Workday knocks on SAP's door with German expansion

Profile picture for user gonzodaddy By Den Howlett January 21, 2015
Summary:
As Workday expands its German presence, is it now a credible threat to SAP on SAP's home turf?

Workday Way by @philww
Not many people know this but Workday has had a presence in Munich, Germany since 2008. Now it has made clear its plans to build upon the 170 businesses using Workday in Germany.

The extent to which Workday is taking this market seriously can be gauged from the implied level of investment the company is committing to the area that:

...now includes product management, sales, marketing, alliances, and services. Workday invested significant resources to engineer its suite of applications to meet the needs of the German business market, including the various aspects of collaborating with the German works councils and local data protection and privacy directives, as well as the important functional aspects of dealing with German vacation plans, overtime regulations, tariffs, and collective bargaining agreements.

Christoph Kull - Workday
Christoph Kull - country manager DACH, Workday

Although not spelled out in so many words, that suggests Workday is building data center facilities to meet with German law on data sovereignty. In addition, the company announced expanded German deployment practice partnerships with Accenture, DayNine Consulting, Deloitte, HP, IBM, Promerit/ realright and PwC.

Workday is nothing if not confident in its ability to achieve its objectives in Germany.

Christoph Kull, country manager DACH, Workday said:

"Most importantly, we think that German business leaders are ready to make the move to a new, unified and complete system built from the ground up, specifically in the cloud, and to realize all the transformative benefits this model brings."

My take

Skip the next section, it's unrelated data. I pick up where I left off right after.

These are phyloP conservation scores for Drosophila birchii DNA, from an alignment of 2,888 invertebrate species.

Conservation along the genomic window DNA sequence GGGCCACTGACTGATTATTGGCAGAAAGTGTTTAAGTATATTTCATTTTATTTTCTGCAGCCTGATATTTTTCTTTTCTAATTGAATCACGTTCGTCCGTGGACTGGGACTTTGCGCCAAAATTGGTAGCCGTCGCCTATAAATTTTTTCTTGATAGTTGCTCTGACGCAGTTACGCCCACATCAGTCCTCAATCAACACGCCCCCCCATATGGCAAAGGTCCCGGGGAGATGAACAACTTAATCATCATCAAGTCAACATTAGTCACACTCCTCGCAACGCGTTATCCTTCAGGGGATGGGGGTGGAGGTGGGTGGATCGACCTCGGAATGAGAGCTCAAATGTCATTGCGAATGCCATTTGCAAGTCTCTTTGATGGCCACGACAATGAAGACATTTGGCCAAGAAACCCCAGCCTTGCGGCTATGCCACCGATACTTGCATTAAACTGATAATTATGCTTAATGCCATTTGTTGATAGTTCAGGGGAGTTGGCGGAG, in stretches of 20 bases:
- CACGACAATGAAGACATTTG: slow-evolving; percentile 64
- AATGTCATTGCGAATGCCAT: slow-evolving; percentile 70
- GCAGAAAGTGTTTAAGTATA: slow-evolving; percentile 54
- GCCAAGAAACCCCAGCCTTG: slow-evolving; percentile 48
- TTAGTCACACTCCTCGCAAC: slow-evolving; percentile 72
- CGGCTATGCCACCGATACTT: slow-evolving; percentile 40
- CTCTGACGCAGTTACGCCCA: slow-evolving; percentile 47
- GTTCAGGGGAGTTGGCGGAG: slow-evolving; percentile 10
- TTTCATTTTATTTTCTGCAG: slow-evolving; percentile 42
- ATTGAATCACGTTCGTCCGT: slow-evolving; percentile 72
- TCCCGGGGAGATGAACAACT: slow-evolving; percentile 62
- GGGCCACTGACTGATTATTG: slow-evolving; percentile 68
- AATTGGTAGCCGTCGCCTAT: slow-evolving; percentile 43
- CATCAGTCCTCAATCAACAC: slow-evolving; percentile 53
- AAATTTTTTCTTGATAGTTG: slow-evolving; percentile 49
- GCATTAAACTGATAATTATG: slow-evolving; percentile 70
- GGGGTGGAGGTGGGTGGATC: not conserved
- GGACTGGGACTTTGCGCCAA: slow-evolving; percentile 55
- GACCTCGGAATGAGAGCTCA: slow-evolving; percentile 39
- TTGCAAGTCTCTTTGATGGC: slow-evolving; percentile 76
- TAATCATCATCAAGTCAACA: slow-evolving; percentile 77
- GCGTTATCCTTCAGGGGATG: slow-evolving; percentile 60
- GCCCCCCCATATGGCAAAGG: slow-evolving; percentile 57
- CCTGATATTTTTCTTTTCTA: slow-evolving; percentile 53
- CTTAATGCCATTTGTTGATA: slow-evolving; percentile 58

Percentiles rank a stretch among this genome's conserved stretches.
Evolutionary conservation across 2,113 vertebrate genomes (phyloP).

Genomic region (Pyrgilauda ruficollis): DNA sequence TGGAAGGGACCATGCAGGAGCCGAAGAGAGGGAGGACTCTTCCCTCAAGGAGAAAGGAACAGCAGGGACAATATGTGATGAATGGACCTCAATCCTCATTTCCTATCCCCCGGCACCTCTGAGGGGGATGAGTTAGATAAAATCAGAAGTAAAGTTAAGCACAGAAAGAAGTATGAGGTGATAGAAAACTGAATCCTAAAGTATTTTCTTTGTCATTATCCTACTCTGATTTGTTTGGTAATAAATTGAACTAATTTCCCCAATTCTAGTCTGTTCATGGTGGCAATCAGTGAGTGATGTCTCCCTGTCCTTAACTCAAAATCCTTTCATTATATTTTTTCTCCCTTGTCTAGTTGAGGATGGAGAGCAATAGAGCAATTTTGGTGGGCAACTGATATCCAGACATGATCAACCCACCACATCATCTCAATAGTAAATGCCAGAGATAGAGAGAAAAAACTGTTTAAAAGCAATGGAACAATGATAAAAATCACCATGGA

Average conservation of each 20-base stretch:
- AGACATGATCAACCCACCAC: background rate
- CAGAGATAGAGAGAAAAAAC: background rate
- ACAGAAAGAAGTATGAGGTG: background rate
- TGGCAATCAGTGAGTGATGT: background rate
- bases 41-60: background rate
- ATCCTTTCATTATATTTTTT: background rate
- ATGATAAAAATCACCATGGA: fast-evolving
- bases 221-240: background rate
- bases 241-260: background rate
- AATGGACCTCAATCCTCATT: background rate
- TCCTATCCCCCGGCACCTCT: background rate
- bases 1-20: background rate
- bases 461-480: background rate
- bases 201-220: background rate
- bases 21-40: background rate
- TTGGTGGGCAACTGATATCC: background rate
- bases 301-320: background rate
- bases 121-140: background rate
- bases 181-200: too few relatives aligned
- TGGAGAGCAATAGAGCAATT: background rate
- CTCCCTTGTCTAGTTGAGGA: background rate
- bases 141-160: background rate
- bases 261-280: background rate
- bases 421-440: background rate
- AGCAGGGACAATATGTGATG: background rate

• While diginomica is not one for making predictions, we are confident that 2015 will see major expansion by all the major SaaS vendors into Europe. All have their eyes on Germany, where SAP overwhelmingly commands the enterprise market. In the year just ended (PDF), SAP racked up revenue of €2.57 billion in Germany. The rest of EMEA accounted for €5.81 billion. That's a big target for any potential competitor.
  • Mutuality of interest has a habit of reaping rewards. My understanding is that German telcos favor US entrants since they believe the US experience in data center operation at enterprise scale is superior to that of German companies. Do not therefore be surprised to see rapid expansion, not just in Germany but in the other German speaking countries where Workday could be a very good fit for financial services and pharmaceutical businesses - as examples.
  • Workday is well aware of potential fragility among SAP's home turf portfolio. We have already seen that in the results of surveys published last year where DSAG members expressed concern with the value of Business Suite on HANA. Then there is the skepticism around maintenance fees and support.
  • One should never under estimate the extent to which SAP has been successful in keeping its home turf customers on board. While there is a sizable moat around this customer portfolio, SAP is not impregnable.
  • The extent to which SAP can stave off defections is unknown so the burning question becomes: Does SAP's ONE service cover the value proposition for tailored Employee Central implementations? Can SAP keep FI/CO customers on premises for as long as it takes them to roll out SFin? Or does Workday's combination of localized product that's ready to go now supported by a bank of familiar SIs win the day  in at least some key accounts? We will know when Workday announces its next set of net new customers.

Disclosure: SAP and Workday are premier partners at time of writing